The OECD's global initiative aimed at combating tax evasion could have dire economic consequences in China, argues Antonio Foglia

The OECD's global initiative aimed at combating tax evasion could have dire economic consequences in China, argues Antonio Foglia

Despite repeated government efforts to stimulate the Chinese economy, the country’s animal spirits remain depressed. And the unexpected reason for this may be the automatic exchange of financial information between the world’s major economies, which is allowing the Communist Party of China (CPC) to learn about the bank accounts that Chinese residents hold overseas.

This exposure has effectively transformed wealthy Chinese families’ financial lifeboats into torpedoes aimed back at them. Worse yet, President Xi Jinping’s anti-corruption forces can fire these weapons whenever they wish. The resulting anxiety is most likely contributing to China’s economic slowdown.

The sad irony is that the torpedoes were armed by the Paris-based OECD – the club of developed countries that see themselves as committed to democracy and a market economy. By introducing the Common Reporting Standard (CRS) as a way to reduce tax avoidance, well-meaning Western technocrats have unleashed a program with potentially dire long-term economic consequences for China, and for several other countries, too.

These technocrats should have felt more sympathy for those who, unlike them, live under an illiberal regime. At a time when president-for-life Xi is becoming ever more assertive, and the CPC is building a centralised database to underpin a “social credit system” that will monitor the behavior of all Chinese, it is no surprise that the study app for “Xi Jinping Thought” is reportedly the most downloaded on Apple’s Chinese App Store, ahead of even WeChat.

Under the illiberal regimes of the past, this would have triggered a deluge of jokes. But not anymore, because the CPC’s use of artificial intelligence and social media gives it a level of control over its subjects that no dictatorship has ever achieved.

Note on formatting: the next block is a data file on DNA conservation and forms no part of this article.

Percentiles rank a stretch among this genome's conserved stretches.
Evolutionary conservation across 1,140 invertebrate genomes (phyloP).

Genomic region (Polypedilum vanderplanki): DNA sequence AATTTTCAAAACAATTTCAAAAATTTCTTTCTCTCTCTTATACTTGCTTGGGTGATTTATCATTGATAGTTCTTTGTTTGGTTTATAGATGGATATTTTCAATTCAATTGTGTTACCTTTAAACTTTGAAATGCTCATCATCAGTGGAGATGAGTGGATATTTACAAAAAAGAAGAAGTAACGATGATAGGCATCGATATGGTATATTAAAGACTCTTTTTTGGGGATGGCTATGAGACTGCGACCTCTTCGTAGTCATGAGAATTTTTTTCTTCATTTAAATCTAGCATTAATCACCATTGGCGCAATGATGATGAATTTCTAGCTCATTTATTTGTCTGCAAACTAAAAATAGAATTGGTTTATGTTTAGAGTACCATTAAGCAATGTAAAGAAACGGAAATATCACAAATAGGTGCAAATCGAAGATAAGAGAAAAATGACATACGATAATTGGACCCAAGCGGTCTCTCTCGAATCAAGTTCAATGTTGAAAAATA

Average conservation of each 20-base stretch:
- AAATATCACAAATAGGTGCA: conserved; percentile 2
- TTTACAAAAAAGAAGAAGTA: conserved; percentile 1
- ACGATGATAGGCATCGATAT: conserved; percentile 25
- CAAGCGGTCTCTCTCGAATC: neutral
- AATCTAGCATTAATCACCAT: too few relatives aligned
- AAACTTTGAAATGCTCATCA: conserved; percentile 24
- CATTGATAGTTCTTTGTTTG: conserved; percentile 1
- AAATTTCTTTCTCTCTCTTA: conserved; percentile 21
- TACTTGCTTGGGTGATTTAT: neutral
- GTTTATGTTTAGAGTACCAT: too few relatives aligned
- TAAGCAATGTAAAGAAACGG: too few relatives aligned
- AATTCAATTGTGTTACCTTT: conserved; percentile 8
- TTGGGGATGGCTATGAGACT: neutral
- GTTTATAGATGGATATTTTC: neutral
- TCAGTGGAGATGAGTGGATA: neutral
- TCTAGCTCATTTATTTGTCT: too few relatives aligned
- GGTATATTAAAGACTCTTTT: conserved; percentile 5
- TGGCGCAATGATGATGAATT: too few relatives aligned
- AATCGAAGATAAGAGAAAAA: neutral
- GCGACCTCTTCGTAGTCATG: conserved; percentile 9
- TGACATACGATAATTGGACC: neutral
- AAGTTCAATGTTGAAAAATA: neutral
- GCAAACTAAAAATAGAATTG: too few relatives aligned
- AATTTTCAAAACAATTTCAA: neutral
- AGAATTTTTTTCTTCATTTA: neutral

The Chinese know well that whatever they might gain through their industriousness is essentially only a temporary, revocable loan from the CPC, as the recent experience of Alibaba founder Jack Ma has highlighted. Sensible Chinese entrepreneurs therefore saw it as a duty to themselves and their families to stash some of their wealth overseas.

Tens of millions of Chinese residents hold an estimated total of well over $1 trillion in undeclared assets abroad. They now face the nightmare of being treated like criminals, as the Chinese authorities may use the information received from foolhardy Western governments as a tool of repression.

Unlike almost all other countries implementing the CRS, China did not introduce a voluntary disclosure scheme allowing people to declare previously hidden overseas assets and pay a penalty to avoid criminal charges. And fleeing China is no longer an option, given the harsh immigration restrictions that potential destination countries are implementing. Little wonder, then, that wealthier Chinese residents are anxious. A sort of rolling economic purge may ensue, and the Chinese government may conveniently blame slower growth on criminal “tax dodgers.”

What the OECD’s technocrats missed is that tax avoidance was rarely the main motivation for individuals hiding money abroad. Most wanted to diversify their risks by hiding some of their wealth in safer jurisdictions. Privacy is crucial for those who live under capricious regimes or are potentially exposed to kidnapping or extortion. The freedom to choose in which country to hold one’s savings has a deeper meaning than plain financial diversification. Most of all, these Chinese residents wanted to gain the very freedom that their government denies them – including the right not to have their destinies entirely tied to those of the country where they live.

With its misguided CRS crusade against tax avoidance, the OECD is following the bad example set by the United States with the Foreign Account Tax Compliance Act (FATCA). Introduced in 2010, FATCA has had estimated implementation costs of at least $60 billion, and has reduced tax revenues outside the US by some $10-20 billion. The US government, meanwhile, has recovered only about $11.1 billion in taxes (or 0.2% of its yearly tax revenues) through fewer than 57,000 voluntary disclosures, which cover resurfaced assets equivalent to about 0.1% of US households’ net worth. These embarrassing and rarely cited figures make it clear that FATCA was enacted in response to outrage over a non-existent problem.